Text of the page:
Tags: choices

It’s not what happens to us, but our response to what happens to us that hurts us. Of course, things can hurt us physically or economically and can cause sorrow. But our character, our basic identity, does not have to be hurt at all. (Location 1556)

Tags: reacting

In other words, what matters most is how we respond to what we experience in life. (Location 1583)

Tags: reacting

Taking initiative does not mean being pushy, obnoxious, or aggressive. It does mean recognizing our responsibility to make things happen. (Location 1588)

Tags: execution

Many people wait for something to happen or someone to take care of them. But people who end up with the good jobs are the proactive ones who are solutions to problems, not problems themselves, who seize the initiative to do whatever is necessary, consistent with correct principles, to get the job done. (Location 1597)


In the great literature of all progressive societies, love is a verb. Reactive people make it a feeling. They’re driven by feelings. Hollywood has generally scripted us to believe that we are not responsible, that we are a product of our feelings. But the Hollywood script does not describe the reality. If our feelings control our actions, it is because we have abdicated our responsibility and empowered them to do so. (Location 1679)

Proactive people make love a verb. Love is something you do: the sacrifices you make, the giving of self, like a mother bringing a newborn into the world. (Location 1682)


Proactive people focus their efforts in the Circle of Influence. They work on the things they can do something about. The nature of their energy is positive, enlarging and magnifying, causing their Circle of Influence to increase. (Location 1696)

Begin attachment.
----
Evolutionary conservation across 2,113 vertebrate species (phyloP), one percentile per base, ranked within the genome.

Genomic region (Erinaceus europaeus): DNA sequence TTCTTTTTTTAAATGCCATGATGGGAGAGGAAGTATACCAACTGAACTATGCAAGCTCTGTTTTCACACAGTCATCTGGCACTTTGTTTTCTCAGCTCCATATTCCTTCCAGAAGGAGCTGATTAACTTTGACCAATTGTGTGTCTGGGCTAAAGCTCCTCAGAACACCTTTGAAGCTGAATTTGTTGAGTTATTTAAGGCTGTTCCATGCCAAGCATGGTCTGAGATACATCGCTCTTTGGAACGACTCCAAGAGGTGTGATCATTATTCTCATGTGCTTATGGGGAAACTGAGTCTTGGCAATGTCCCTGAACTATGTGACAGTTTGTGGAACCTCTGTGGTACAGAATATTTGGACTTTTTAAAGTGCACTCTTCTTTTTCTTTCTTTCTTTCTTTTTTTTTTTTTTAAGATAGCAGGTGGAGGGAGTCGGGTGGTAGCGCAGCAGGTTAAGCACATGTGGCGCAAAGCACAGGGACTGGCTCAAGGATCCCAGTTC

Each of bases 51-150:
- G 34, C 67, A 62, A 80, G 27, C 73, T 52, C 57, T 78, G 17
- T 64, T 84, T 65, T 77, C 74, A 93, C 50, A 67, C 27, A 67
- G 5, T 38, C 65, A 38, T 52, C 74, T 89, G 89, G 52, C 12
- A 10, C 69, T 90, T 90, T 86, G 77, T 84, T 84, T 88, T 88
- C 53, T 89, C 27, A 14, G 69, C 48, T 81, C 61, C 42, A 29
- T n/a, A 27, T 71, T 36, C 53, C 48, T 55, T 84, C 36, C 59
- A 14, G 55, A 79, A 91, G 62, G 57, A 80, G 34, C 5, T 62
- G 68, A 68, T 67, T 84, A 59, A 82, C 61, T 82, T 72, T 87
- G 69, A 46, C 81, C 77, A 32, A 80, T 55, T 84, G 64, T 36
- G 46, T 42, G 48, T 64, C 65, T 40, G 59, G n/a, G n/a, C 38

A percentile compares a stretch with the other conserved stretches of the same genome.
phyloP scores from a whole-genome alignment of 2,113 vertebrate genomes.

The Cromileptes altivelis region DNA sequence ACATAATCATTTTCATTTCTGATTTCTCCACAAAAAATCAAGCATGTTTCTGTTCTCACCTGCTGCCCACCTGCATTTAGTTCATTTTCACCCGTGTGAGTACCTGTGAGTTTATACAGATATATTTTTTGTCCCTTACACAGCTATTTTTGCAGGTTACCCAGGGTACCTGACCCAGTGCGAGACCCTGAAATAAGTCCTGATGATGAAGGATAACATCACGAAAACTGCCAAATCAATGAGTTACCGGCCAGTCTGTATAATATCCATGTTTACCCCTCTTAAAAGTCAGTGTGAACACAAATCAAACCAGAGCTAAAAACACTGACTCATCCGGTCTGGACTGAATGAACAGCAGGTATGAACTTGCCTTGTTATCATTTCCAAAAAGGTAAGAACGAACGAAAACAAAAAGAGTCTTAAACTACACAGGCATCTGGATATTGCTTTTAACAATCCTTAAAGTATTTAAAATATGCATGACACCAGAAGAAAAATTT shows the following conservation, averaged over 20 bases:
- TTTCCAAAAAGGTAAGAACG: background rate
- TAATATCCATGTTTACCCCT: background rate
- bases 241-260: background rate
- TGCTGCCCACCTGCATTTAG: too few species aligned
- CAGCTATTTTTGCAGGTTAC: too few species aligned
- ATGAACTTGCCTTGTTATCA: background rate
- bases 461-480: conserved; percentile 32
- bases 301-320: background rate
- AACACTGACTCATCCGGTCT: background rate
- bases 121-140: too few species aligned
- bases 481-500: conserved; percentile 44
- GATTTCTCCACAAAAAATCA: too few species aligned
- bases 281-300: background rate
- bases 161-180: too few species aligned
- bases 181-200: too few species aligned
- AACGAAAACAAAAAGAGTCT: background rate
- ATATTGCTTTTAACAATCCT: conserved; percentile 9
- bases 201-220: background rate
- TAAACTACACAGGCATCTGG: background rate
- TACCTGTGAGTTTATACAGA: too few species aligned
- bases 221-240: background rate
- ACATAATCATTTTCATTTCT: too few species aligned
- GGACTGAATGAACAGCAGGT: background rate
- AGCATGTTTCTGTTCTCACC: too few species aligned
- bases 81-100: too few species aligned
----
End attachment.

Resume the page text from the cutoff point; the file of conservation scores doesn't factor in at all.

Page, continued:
Tags: circle of influence

Reactive people, on the other hand, focus their efforts in the Circle of Concern. They focus on the weakness of other people, the problems in the environment, and circumstances over which they have no control. (Location 1698)

Tags: circle of influence

The problems we face fall in one of three areas: direct control (problems involving our own behavior); indirect control (problems involving other people’s behavior); or no control (problems we can do nothing about, such as our past or situational realities). (Location 1715)

Tags: circle of influence

Direct control problems are solved by working on our habits. They are obviously within our Circle of Influence. These are the “Private Victories” of Habits 1, 2, and 3. (Location 1718)

Indirect control problems are solved by changing our methods of influence. These are the “Public Victories” of Habits 4, 5, and 6. (Location 1720)

We share in the spirit embodied in the Alcoholics Anonymous prayer, “Lord, give me the courage to change the things which can and ought to be changed, the serenity to accept the things which cannot be changed, and the wisdom to know the difference.” (Location 1727)

Tags: circle of influence, favorite

There are so many ways to work in the Circle of Influence—to be a better listener, to be a more loving marriage partner, to be a better student, to be a more cooperative and dedicated employee. Sometimes the most proactive thing we can do is to be happy, just to (Location 1807)

Tags: circle of influence

Before we totally shift our life focus to our Circle of Influence, we need to consider two things in our Circle of Concern that merit deeper thought—consequences and mistakes. While we are free to choose our actions, we are not free to choose the consequences of those actions. (Location 1813)